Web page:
Why Knockdown and Rebuild Projects Could be Suitable Compared to Renovation

With the cost of home renovations and the scarcity of residential land from the inner neighbourhoods of Brisbane becoming frustrating, the idea of Knockdown and Rebuild Schemes is becoming an increasing trend as it offers numerous advantages and exceptional value. Constructing a new home allows you to start from scratch unlike extensions, renovations and alterations.

The availability of modern building material technology and innovation offers the potential for constructing new homes that are more energy-efficient thus enabling you to definitely enjoy the modern lifestyle. Homeowners and buyers can therefore choose to knockdown their existing structures and rebuild them afresh thus achieving their desire to have a brand new home in their suburb or street of choice without going through the wearisome design limitations associated with renovation. In some, knocking down old units and rebuilding them afresh is much more cost-effective compared to renovation.

 How It Works

knockdown and rebuild

The process of knockdown and rebuild projects starts with selecting the perfect home design. As a homeowner or buyer, it is vital that you choose a home design that goes well with your preferences, block and budget. A builder will allow you to go through a wide range of available designs to help you choose one that best suits you, if you don’t have your own. The process normally involves the following steps:

  •  Assessment of the site
  • Planning
  • Design
  • Council requirements/agreements
  • Knockdown and recycling
  • Structure construction and
  •  Handover

If in any way your existing home does not meet your needs and yet you do not wish to move from a residential land, then you will find knockdown and rebuild to be a great choice. Additionally, extending the structure could also be an option to pursue. The obvious puzzle however is when does your current home become unappealing?  A number of factors should be considered carefully when deciding whether or not to extend or knock and rebuild. You need to ask yourself a few questions as outlined below and if your answer to any one of them is “no” or “possibly not”, then you might be a good candidate for knockdown and rebuild projects.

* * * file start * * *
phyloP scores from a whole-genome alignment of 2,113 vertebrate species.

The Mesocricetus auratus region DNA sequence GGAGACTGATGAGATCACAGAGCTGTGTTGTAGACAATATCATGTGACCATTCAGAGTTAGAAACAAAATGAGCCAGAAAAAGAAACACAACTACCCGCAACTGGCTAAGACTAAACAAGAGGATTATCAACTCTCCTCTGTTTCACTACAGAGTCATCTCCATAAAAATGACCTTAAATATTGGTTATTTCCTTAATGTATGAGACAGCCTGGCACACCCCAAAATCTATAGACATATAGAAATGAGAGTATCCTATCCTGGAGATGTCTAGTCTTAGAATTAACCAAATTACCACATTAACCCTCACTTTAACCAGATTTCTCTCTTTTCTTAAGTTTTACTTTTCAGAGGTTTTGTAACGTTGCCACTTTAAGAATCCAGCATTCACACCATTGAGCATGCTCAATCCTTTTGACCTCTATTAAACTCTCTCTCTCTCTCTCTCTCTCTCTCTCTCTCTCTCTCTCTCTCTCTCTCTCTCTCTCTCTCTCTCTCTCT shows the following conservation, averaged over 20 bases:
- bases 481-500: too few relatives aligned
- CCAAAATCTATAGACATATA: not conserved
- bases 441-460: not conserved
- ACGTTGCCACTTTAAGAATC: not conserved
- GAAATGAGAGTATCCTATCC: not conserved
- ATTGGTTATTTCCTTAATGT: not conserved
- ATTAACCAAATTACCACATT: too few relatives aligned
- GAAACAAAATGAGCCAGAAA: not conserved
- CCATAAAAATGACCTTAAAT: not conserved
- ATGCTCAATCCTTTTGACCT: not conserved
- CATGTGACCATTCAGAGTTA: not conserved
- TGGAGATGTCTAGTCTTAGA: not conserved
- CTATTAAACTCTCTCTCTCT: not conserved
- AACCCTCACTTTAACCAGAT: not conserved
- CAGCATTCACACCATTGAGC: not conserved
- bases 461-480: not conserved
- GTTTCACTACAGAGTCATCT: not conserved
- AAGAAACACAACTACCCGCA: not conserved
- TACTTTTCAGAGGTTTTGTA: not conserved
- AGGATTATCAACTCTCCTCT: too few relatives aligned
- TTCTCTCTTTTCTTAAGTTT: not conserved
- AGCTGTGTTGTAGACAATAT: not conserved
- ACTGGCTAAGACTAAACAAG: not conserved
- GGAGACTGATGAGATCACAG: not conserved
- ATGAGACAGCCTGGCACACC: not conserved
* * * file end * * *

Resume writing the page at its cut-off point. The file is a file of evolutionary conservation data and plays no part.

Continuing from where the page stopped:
•  Do you consider your existing home to be structurally fit? A structural engineer can help you decide and answer this question.
  • Are the walls plumb and straight? If your answer is “No”, then the cost of construction will probably increase.
  •  Is your home well slanting? In order to enhance your living surroundings, a good place to start is on how to adjust your home to help you take maximum advantage of the sunlight.
  • Is the winter sun blocked by any evergreen trees or neighbouring structures?
  •  Does the cost appear good or bad? On many occasions, renovation and extension projects tend to be more expensive per square meter compared to building new homes due to numerous factors.
  • Can the extension area be accessed easily for construction or are there buildings and gardens that could hamper this? It could end up being too expensive to bring in the necessary equipments manually.
  • Are you able to extend the home from one side without demolishing small components while aligning the extensions properly using the current home? Minimising workmanship will be very important for cost and time saving.

Answering these along with other questions can be very helpful in the decision making process. In most cases, people who opt for knockdown and rebuild projects normally take into account the value of their land thus avoiding the difficulties of relocation. Additionally it is vital that you consider energy saving efficiencies and environmentally friendly features when deciding on whether or not to knockdown and rebuild or extend your existing home.

knockdown and rebuild


  1. says

    I agree. Sometimes existing homes simply aren’t worth retaining. Even more frequently, an old home simply isn’t a wonderful place to live unless your renovations are extensive enough to remove all those issues that come with an ‘old’ house. Old pipes, old cables, old structure all need to be revamped. Retaining a heritage ‘feel’ in suburbs of Brisbane is hampering our chances of having nice homes to live in – let alone energy efficiency and good designs. Structural engineers, designers and builders can only do so much with old bones of an old house. Our history as a city is a wonderful thing – but I don’t think we need to live in the past to celebrate it.

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